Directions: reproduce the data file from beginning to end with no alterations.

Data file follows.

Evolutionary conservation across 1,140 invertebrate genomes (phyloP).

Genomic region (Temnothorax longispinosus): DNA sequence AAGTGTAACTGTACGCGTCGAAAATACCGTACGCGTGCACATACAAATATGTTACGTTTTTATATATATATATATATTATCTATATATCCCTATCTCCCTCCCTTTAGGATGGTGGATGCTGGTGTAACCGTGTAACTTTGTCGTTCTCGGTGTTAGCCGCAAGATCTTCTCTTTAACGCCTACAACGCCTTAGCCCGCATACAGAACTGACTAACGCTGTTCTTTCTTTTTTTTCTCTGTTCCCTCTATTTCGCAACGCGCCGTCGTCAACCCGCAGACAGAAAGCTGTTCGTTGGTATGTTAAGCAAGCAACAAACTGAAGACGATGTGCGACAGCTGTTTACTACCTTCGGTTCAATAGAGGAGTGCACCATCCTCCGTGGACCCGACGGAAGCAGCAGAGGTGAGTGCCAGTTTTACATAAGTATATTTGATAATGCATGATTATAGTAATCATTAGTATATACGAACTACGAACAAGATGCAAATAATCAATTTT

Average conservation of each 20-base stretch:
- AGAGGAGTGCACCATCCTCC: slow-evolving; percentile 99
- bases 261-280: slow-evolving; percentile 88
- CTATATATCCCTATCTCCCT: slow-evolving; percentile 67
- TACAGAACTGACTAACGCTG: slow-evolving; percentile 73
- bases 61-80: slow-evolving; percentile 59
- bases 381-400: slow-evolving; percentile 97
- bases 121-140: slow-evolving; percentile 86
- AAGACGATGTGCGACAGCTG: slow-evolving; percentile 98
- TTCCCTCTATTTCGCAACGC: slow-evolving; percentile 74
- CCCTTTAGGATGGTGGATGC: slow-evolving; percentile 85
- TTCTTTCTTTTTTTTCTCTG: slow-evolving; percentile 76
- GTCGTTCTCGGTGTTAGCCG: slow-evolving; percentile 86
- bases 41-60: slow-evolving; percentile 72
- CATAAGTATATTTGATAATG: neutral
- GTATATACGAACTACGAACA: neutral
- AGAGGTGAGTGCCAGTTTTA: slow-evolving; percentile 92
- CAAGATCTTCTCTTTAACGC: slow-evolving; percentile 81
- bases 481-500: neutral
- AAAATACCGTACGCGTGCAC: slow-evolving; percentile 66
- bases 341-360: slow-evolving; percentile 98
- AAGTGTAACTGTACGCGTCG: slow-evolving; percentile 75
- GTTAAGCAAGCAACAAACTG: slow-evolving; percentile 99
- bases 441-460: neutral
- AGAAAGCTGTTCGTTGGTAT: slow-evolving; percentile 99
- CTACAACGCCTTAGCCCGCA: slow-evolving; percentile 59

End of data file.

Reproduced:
Evolutionary conservation across 1,140 invertebrate genomes (phyloP).

Genomic region (Temnothorax longispinosus): DNA sequence AAGTGTAACTGTACGCGTCGAAAATACCGTACGCGTGCACATACAAATATGTTACGTTTTTATATATATATATATATTATCTATATATCCCTATCTCCCTCCCTTTAGGATGGTGGATGCTGGTGTAACCGTGTAACTTTGTCGTTCTCGGTGTTAGCCGCAAGATCTTCTCTTTAACGCCTACAACGCCTTAGCCCGCATACAGAACTGACTAACGCTGTTCTTTCTTTTTTTTCTCTGTTCCCTCTATTTCGCAACGCGCCGTCGTCAACCCGCAGACAGAAAGCTGTTCGTTGGTATGTTAAGCAAGCAACAAACTGAAGACGATGTGCGACAGCTGTTTACTACCTTCGGTTCAATAGAGGAGTGCACCATCCTCCGTGGACCCGACGGAAGCAGCAGAGGTGAGTGCCAGTTTTACATAAGTATATTTGATAATGCATGATTATAGTAATCATTAGTATATACGAACTACGAACAAGATGCAAATAATCAATTTT

Average conservation of each 20-base stretch:
- AGAGGAGTGCACCATCCTCC: slow-evolving; percentile 99
- bases 261-280: slow-evolving; percentile 88
- CTATATATCCCTATCTCCCT: slow-evolving; percentile 67
- TACAGAACTGACTAACGCTG: slow-evolving; percentile 73
- bases 61-80: slow-evolving; percentile 59
- bases 381-400: slow-evolving; percentile 97
- bases 121-140: slow-evolving; percentile 86
- AAGACGATGTGCGACAGCTG: slow-evolving; percentile 98
- TTCCCTCTATTTCGCAACGC: slow-evolving; percentile 74
- CCCTTTAGGATGGTGGATGC: slow-evolving; percentile 85
- TTCTTTCTTTTTTTTCTCTG: slow-evolving; percentile 76
- GTCGTTCTCGGTGTTAGCCG: slow-evolving; percentile 86
- bases 41-60: slow-evolving; percentile 72
- CATAAGTATATTTGATAATG: neutral
- GTATATACGAACTACGAACA: neutral
- AGAGGTGAGTGCCAGTTTTA: slow-evolving; percentile 92
- CAAGATCTTCTCTTTAACGC: slow-evolving; percentile 81
- bases 481-500: neutral
- AAAATACCGTACGCGTGCAC: slow-evolving; percentile 66
- bases 341-360: slow-evolving; percentile 98
- AAGTGTAACTGTACGCGTCG: slow-evolving; percentile 75
- GTTAAGCAAGCAACAAACTG: slow-evolving; percentile 99
- bases 441-460: neutral
- AGAAAGCTGTTCGTTGGTAT: slow-evolving; percentile 99
- CTACAACGCCTTAGCCCGCA: slow-evolving; percentile 59